When studying abroad and living with locals, language learning is efficient, as your entire lifestyle becomes your classroom, and studying is not limited to your teacher-pupil contact time.
Real Cultural Experience
Of course, that is not to say you will not be able to relax if you study Russian in Russia. Assimilating to the language will become automatic and much easier while living and studying in Russia, and you’ll get the added bonus of cultural experience too. Yes, that includes sightseeing in your city or traveling across the country on your weekend off, but studying Russian in Russia also gives you insight into the nuances of a culture and the lifestyle of the locals.
Whether you live in a hall of residence, with a family, or with Russian friends, the opportunity to see how Russians live is invaluable. I currently live with a close Russian friend who is studying at a Moscow university. Seeing how her studies differ from mine and comparing the intricacies of daily life in Russia and the UK have given me a better understanding of someone I already considered one of my best and closest friends. Whilst at university in London, we continually debate Russia’s position in the world, when in Russia I learn about the internal issues and things that trouble Russians, rather than just the things about Russia that trouble us.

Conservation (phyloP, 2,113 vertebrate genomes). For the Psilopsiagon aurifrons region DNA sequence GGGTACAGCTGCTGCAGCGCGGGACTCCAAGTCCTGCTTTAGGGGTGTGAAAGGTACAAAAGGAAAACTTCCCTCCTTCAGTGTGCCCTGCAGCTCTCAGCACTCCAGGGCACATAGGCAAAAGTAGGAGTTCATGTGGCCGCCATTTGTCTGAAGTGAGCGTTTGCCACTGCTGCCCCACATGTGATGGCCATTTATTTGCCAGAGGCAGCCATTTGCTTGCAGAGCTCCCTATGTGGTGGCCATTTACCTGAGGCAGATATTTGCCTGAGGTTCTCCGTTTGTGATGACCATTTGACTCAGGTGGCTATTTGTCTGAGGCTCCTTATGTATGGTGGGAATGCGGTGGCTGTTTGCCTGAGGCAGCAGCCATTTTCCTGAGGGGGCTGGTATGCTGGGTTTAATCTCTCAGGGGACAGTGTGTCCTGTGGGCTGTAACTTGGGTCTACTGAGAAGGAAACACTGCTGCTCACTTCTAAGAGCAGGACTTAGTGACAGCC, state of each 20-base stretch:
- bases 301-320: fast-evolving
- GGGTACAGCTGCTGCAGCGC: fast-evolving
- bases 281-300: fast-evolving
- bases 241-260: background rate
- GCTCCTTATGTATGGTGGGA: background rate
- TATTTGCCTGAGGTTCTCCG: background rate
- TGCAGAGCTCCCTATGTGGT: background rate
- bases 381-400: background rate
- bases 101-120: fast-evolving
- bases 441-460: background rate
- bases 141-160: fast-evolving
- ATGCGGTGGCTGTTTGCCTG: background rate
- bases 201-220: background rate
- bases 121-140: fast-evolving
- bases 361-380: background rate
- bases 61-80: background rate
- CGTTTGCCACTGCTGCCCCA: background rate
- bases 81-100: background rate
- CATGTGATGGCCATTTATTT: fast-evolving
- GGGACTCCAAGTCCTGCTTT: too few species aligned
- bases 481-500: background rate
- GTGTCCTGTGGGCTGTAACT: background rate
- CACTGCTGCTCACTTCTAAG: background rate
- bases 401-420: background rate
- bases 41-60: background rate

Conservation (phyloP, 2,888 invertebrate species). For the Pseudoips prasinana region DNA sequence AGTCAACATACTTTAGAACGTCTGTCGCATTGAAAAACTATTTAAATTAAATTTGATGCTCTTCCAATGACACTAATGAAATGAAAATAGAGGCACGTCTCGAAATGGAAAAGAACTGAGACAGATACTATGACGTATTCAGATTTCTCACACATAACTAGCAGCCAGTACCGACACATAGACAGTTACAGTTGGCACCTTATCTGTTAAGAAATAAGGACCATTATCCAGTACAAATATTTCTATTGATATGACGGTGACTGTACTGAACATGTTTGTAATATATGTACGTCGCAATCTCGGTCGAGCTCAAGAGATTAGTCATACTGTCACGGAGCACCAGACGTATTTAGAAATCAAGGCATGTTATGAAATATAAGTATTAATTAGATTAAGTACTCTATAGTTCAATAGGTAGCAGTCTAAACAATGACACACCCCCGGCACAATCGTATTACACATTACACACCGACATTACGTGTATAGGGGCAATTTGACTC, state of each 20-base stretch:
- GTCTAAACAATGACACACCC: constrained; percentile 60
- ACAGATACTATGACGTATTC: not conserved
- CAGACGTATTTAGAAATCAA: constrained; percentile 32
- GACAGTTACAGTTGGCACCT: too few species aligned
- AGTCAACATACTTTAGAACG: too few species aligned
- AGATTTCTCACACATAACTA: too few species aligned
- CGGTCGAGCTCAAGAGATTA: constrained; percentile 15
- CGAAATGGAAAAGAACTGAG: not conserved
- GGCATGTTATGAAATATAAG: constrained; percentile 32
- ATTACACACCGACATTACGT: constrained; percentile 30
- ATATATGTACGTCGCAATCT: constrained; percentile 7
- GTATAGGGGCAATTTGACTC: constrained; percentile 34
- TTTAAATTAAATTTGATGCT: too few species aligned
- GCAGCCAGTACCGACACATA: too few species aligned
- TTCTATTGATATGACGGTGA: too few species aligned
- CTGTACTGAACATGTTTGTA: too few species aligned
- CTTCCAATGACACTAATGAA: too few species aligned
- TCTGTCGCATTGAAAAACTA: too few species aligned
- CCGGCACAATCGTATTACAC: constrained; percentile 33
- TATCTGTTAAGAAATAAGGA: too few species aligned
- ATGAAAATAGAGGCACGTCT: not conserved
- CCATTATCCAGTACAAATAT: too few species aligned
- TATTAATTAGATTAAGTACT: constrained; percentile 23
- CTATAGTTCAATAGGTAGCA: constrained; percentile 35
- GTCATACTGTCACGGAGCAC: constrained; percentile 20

For me, this is what it really boils down to: learning any language allows for better mutual understanding, literally, but also in terms of culture and mentality. Learning a language in the country in which the language is spoken, however, allows for real contact and engagement with the culture and the people. Languages are often treated as a tool, and that is true insofar as they allow effective communication and they help to remove obstacles to comprehension. Yet, languages are more than that, and studying a language remotely often leads to this fact being forgotten.
Languages are a crucial component of the culture of the people that speak it. Language is nothing without the culture that has shaped it, just like a culture relies on the language associated with it for its expression and conveyance. Learning the Russian language, therefore, should be combined with cultural appreciation. To look upon a language as no more than a tool is to not respect the deeper role it plays in the creation of societies and nations. Learning Russian is not exempt from this rule.
Whilst Russian is becoming an increasingly valued language in diplomacy and politics, it is must not be seen merely as a tool for negotiation, as that is to make no effort to understand Russian culture. I truly believe that a country, its people, its politicians, and its position can only be understood through an understanding of its culture. And, the best way to achieve that is to study Russian in Russia, to engage with and learn to respect Russian people and their culture.
This article was contributed by Liden & Denz Intercultural Institute of Languages, which was established over two decades ago and offers accredited Russian language courses in St. Petersburg, Moscow, and Riga.